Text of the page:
Monterey Park transformed the Chinese American experience.

There are few places in the United States that are more important to the Chinese-American community than Monterey Park, California.

Known as the first suburban Chinatown, the city owes its changes to the late Chinese-American real estate developer Fred Hsiehwho marketed the community about seven miles east of downtown Los Angeles as the “Chinese Beverly Hills.”

His vision would initiate a demographic transformation beginning in the 1970s when Monterey Park and the neighboring city of Alhambra welcomed more and more middle-class ethnic Chinese residents, both from home and abroad. In 1983, the city made history by naming its first Chinese-American female mayor, Lily Lee Chen.

Ms. Chen stood up against xenophobia and led a fight against an English-only movement in the city, driven by residents who were upset by the cultural changes plaguing their community. The tension would last decades, and bets to impose “modern latin letters” in the city’s signage were the source of contentious disputes as recently as 2013.

The resistance had little effect. By the 1990s, Monterey Park had nearly replaced Los Angeles’ Chinatown as the metro area’s top destination for authentic Chinese food. Larger Asian supermarkets began to emerge, stocked with the freshest produce and dominated by ethnic Chinese businessmen from Vietnam. Schools in the area also faced massive changes in their student bodies, as Chinese families demanded a greater emphasis on academics, leading to the disappearance of activities such as soccer programs.

The Chinese and Taiwanese delegations insisted on visiting Monterey Park on their trips to Los Angeles. Councilors who had no experience in international relations received intensive courses in managing the two sides, learning to avoid mentioning the Taiwan Strait and to seat Taiwanese and Chinese delegates equidistant from the mayor at official banquets to ensure neither side felt disrespected.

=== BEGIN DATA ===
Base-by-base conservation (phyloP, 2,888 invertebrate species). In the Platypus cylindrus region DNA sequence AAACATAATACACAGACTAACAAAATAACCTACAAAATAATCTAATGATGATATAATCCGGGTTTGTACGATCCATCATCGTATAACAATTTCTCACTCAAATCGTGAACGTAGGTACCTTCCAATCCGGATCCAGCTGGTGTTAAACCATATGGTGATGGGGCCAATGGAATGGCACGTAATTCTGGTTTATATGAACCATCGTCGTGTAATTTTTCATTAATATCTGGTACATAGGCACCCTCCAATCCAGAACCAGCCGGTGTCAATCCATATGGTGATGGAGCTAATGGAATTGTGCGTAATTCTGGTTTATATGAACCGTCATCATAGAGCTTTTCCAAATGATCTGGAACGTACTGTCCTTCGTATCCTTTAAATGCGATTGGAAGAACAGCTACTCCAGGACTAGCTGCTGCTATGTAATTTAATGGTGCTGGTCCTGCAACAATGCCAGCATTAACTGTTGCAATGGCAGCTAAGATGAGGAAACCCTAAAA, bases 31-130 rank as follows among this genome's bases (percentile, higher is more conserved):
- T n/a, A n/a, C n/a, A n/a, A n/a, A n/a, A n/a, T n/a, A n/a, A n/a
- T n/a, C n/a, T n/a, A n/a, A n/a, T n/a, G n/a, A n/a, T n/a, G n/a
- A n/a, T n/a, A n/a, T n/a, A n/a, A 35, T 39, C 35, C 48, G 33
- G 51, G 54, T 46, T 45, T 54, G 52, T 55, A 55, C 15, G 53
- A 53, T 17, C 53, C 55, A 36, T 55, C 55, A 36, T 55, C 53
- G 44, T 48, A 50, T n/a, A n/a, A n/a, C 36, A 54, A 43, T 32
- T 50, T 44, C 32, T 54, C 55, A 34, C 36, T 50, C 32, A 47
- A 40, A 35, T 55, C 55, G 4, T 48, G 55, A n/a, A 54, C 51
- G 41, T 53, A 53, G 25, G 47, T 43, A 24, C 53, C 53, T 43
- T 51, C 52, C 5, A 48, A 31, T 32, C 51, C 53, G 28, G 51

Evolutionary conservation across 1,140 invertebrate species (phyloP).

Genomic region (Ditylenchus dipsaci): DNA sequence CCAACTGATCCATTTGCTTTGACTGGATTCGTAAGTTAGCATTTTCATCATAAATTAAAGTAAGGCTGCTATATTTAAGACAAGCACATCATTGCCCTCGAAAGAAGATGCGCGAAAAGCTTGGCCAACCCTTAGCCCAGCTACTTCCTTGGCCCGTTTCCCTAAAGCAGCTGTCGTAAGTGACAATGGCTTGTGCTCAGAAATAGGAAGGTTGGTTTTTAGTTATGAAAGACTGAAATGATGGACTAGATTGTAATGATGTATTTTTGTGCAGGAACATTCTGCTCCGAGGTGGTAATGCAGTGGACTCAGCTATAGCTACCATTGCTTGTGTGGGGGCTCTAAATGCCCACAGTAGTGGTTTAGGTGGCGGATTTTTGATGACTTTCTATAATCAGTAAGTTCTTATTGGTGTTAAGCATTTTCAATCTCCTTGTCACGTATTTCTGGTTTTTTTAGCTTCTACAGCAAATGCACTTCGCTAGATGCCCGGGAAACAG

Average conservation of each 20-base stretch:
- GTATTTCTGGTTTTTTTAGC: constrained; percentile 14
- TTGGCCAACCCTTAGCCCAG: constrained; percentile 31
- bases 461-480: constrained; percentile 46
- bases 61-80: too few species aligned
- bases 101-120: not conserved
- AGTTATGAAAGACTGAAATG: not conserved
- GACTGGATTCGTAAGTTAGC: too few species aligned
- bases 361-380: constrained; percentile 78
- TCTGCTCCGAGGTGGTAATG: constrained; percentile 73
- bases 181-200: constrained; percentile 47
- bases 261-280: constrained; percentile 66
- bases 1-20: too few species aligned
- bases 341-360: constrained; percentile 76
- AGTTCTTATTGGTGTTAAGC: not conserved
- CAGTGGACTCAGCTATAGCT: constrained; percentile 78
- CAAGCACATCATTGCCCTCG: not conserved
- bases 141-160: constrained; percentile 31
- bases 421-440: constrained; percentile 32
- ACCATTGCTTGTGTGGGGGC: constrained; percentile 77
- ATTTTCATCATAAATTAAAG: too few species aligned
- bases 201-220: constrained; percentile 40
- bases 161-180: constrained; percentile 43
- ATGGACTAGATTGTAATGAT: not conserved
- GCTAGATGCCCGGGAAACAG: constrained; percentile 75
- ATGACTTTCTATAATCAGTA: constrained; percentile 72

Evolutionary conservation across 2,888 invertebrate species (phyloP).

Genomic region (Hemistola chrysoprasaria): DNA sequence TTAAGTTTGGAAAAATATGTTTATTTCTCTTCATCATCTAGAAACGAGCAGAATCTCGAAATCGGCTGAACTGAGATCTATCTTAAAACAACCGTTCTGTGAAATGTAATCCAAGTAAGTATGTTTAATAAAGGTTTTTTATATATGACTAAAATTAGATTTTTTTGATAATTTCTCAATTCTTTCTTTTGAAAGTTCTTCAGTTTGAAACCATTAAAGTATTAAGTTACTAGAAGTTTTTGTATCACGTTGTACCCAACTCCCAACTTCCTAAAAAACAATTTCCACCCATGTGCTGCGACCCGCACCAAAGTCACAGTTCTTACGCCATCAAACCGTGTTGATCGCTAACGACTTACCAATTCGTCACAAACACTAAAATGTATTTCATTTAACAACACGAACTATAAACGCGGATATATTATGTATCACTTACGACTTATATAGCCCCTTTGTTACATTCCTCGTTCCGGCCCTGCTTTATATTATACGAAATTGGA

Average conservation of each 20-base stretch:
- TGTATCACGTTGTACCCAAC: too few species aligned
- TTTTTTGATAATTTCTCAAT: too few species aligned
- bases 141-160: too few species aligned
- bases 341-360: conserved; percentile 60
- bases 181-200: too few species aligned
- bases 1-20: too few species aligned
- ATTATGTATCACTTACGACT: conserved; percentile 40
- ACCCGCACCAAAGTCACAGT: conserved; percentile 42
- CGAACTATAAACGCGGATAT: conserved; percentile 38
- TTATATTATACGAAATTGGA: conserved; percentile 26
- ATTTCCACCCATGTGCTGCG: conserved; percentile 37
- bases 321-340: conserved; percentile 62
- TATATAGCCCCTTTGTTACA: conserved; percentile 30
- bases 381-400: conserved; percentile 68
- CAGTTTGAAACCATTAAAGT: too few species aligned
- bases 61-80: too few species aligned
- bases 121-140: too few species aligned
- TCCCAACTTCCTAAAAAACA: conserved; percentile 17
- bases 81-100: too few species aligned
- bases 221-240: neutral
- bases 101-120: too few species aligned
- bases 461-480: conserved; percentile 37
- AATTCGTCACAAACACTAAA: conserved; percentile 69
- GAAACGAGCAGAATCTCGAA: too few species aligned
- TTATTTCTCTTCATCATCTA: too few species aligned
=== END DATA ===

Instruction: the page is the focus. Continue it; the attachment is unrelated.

The development of Monterey Park reflected the changes taking place thousands of miles away in Asia. While many of the city’s earliest ethnic Chinese residents came from Hong Kong and Taiwan, it would be receiving more and more arrivals from mainland China Starting around 2000 as the world’s most populous country it experienced historic economic growth.

Trade between the United States and China forced more wealthy Chinese immigrants to put down roots in the city, but also made it a destination for undocumented immigrants, who were funneled to work in the suburb’s many restaurants, nail and massage parlors.

Over time, Monterey Park would take on some of the traits of a working-class urban Chinatown. Employment agencies offering minimum wage jobs increasingly lined up on one of its main thoroughfares, Garvey Avenue. The city would also become home to a growing number of illegal pensions for undocumented immigrants. By then, many middle- and upper-middle-class ethnic Chinese had skipped Monterey Park and moved farther east into the San Gabriel Valley to fill homes and mansions in communities like Arcadia and Walnut.